Pigweed – The young greens can be eaten raw or boiled

Wild Rose – Petals, buds, fruit, shoots and leaves can be eaten raw. Fruit can be boiled for tea.

Berries – At the right time of year berries can be in plentiful supply. Blueberry, Saskatoon, Chokecherry, Cloudberry and wild Raspberry and Strawberry are common and easy to pick out. Be careful to avoid other berries. Stomach irritation can occur when these are eaten.Edible Pla ts

Always err on the side of caution when gathering plants. Unless you are 100% confident, stay away from mushrooms. Stick with ones that are easy to correctly identify. There are many out there that can add to your discomfort or worse.

Fish – We are lucky in the fact that a lot of our water bodies contain fish. They may be as small as minnows but all can provide sustenance. If angling gear isn’t an option, simple fish traps can be made by piling rocks to corral fish into an area where they are able to be caught. Remember many species are more active at dawn and dusk when they cruise the shallows. This can make them easier to target. Remove the innards and cook them well. Freshwater fish can contain parasites but most are killed by cooking.

Small Game – Squirrel, rabbit, gophers and even mice are creatures of habit and are trapped with relative ease. Snaring is a very effective way to gather these sources of protein. Make your snares, from your thin wire or inner strands of paracord, keeping your target species in mind. Rule of thumb is a 2” loop, 2” off the tree for squirrel and a 3-4” loop, 5” off the ground for rabbit. Once their travel paths have been identified place your snares in areas where the trail is naturally constricted.

Remove the fur from the animals by making a small cut from one hind foot to the other below the tail. Use your fingers to loosen the hide from the back legs and then peel forward like removing a sock. Pull as far as the head and remove it as well as the feet. Take care when gutting small game as they can carry parasites as well and be sure to cook thoroughly.


Fire is important for several reasons besides the obvious warmth and cooking. Fire can also provide a sense of security which helps ease the mind about the present situation and can also help keep wild life at bay. It’s important to keep your fire small and manageable for several reasons. First, it will require less fuel to keep it going meaning less work to do which is especially important if you have sustained an injury. Second, it will help reduce the risk of forest fires or accidents. Where possible, fires should be built in clear areas to help reduce the risk of forest fires.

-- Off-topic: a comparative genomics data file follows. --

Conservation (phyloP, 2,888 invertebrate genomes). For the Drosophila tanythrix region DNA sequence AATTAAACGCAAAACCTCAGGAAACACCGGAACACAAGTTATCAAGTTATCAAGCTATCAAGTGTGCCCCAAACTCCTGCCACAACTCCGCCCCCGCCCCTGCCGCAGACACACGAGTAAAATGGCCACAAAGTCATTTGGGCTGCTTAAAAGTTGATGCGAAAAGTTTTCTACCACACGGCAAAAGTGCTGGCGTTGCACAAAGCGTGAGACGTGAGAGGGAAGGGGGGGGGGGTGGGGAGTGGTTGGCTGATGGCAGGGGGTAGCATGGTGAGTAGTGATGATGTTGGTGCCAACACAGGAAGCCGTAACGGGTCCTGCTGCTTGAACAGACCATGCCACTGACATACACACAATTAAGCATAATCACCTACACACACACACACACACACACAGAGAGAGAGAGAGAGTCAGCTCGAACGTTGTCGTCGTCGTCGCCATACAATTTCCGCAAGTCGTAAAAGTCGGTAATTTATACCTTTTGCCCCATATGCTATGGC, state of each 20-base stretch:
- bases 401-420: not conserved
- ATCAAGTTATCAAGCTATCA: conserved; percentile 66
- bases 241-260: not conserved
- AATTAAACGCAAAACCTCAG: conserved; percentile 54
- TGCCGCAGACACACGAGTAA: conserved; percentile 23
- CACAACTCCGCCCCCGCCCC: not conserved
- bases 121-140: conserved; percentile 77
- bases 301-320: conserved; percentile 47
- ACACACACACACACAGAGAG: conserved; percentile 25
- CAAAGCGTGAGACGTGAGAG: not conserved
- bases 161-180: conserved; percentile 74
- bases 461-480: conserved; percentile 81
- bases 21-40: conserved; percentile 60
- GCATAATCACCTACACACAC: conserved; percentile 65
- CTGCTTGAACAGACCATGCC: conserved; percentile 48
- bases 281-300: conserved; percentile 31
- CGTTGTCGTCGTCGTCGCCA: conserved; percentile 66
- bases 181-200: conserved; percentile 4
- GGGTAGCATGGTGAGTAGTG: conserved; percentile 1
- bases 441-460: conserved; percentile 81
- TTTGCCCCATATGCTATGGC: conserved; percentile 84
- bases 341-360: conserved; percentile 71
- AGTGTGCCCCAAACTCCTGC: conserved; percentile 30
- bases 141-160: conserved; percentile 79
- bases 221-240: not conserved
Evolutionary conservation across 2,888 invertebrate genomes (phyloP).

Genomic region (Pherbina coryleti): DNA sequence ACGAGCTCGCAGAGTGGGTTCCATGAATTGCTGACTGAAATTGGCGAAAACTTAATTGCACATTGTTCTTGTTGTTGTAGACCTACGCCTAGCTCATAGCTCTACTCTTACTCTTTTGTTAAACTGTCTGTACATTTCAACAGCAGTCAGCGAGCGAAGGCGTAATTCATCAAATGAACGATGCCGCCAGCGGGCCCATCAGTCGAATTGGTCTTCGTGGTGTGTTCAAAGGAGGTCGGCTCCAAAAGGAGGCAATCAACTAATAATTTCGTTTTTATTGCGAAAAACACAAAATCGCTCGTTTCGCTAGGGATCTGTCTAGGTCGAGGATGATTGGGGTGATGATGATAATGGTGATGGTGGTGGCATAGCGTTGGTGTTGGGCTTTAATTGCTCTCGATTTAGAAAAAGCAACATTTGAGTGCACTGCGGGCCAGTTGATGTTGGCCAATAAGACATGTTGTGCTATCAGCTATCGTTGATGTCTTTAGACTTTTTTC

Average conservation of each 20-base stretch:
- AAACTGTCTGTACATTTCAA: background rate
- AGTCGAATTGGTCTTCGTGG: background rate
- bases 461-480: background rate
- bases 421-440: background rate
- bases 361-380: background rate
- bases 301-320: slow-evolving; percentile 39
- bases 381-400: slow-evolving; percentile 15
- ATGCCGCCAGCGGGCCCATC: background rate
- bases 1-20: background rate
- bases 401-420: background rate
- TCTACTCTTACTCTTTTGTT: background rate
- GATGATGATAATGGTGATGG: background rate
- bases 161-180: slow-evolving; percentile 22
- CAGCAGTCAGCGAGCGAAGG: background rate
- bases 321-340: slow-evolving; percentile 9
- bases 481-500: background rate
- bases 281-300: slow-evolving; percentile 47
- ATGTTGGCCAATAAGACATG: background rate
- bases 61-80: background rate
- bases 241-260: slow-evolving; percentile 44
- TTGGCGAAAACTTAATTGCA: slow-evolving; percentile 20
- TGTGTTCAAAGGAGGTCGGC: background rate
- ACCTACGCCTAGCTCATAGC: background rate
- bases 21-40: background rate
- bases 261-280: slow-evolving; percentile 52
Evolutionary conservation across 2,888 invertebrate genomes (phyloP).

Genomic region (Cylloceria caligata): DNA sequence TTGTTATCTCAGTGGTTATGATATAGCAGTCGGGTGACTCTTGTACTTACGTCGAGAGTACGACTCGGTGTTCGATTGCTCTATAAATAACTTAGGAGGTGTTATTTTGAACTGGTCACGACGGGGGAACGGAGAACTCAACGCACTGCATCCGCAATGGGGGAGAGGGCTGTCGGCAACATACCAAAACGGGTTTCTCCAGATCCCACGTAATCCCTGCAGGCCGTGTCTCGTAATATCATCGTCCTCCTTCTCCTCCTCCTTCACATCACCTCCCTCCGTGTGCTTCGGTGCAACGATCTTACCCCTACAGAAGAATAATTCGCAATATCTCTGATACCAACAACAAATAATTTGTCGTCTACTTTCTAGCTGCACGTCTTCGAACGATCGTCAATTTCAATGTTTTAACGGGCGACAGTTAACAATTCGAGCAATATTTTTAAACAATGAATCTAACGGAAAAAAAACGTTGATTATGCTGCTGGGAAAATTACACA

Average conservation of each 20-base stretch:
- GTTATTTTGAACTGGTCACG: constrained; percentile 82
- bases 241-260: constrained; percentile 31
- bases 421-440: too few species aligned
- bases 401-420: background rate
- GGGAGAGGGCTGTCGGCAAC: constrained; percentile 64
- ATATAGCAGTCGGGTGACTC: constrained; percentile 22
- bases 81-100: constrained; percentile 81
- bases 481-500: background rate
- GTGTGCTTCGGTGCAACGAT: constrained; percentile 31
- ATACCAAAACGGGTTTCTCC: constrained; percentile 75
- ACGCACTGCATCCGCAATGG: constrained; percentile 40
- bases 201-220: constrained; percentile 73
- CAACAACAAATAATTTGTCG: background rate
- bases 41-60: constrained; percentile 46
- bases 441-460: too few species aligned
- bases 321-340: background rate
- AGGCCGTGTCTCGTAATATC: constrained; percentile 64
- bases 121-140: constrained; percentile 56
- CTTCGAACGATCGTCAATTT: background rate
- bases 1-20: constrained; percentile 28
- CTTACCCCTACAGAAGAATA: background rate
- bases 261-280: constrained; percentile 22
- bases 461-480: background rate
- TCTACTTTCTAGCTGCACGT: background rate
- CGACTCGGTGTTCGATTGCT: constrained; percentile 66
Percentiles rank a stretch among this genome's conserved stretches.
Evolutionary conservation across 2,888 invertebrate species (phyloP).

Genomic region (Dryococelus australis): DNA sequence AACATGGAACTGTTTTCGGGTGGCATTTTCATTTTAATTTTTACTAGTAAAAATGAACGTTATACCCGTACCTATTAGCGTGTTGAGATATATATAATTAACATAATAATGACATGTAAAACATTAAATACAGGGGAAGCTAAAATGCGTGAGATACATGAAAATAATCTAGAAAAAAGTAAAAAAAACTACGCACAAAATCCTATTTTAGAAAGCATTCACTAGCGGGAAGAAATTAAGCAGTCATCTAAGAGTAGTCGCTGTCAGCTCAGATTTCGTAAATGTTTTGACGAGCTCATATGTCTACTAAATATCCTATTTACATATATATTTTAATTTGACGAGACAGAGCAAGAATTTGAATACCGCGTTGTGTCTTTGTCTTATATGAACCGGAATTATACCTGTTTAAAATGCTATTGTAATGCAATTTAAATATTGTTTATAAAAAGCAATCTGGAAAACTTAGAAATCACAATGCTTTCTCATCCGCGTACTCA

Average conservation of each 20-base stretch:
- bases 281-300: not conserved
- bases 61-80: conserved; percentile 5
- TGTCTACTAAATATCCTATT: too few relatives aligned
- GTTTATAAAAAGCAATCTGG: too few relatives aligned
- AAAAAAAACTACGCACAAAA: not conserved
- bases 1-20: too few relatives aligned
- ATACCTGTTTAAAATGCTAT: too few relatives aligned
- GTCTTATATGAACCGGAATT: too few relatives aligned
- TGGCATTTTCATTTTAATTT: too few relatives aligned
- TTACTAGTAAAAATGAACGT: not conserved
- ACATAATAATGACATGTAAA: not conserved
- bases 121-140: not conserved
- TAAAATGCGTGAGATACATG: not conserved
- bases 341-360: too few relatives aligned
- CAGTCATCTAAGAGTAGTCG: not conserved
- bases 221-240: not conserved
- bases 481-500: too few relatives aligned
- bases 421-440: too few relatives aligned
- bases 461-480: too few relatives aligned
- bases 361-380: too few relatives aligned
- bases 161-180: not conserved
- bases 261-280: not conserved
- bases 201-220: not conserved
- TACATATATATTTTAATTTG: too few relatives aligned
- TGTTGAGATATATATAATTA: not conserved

To start your fire quickly and easily with the first ignition you will need “fine fuels.” Nature provides excellent fire starter such as Birch bark and Usnea (Bear’s Hair or Old Man’s Beard), But there are some everyday items that are also very effective. Cotton balls or old t-shirt pieces can be coated with a little Vaseline for a man-made fine fuel that will catch with a blast match and maintain a flame for quite some time. Alcohol based hand sanitizer does the trick too.

Survival Tip Dryer lint is one of the best fire starters you’ll find. One spark from a flint and steel and your fire is roaring. It’s virtually weightless and most of us have an endless supply which makes this a great addition to your survival kit.


Injuries should be tended to as soon as possible. Even minor ailments such as splinters or a headache can cause a distraction from the task at hand and make things more difficult than necessary, which in turn can lead to worsening of the present situation.

We recommend taking a first aid course but some basic supplies and knowledge can go a long way as well.

A good first aid kit should contain, an assortment of adhesive bandages, a roll of gauze or gauze pads, skin tape, an elastic bandage, disinfectant or alcohol pads, rubber gloves, a triangular bandage, an antihistamine and some pain relievers. Tweezers and scissors are handy as well. These should cover most minor wounds.

Make sure you take the time to familiarize yourself with the contents of your first aid kit and how to properly use each item.

A little preparation and knowledge can go a long way if your trip doesn’t go quite as planned. No matter where your adventures may take you, plan ahead, travel safe and enjoy all that nature has to offer.

by Steve Yanish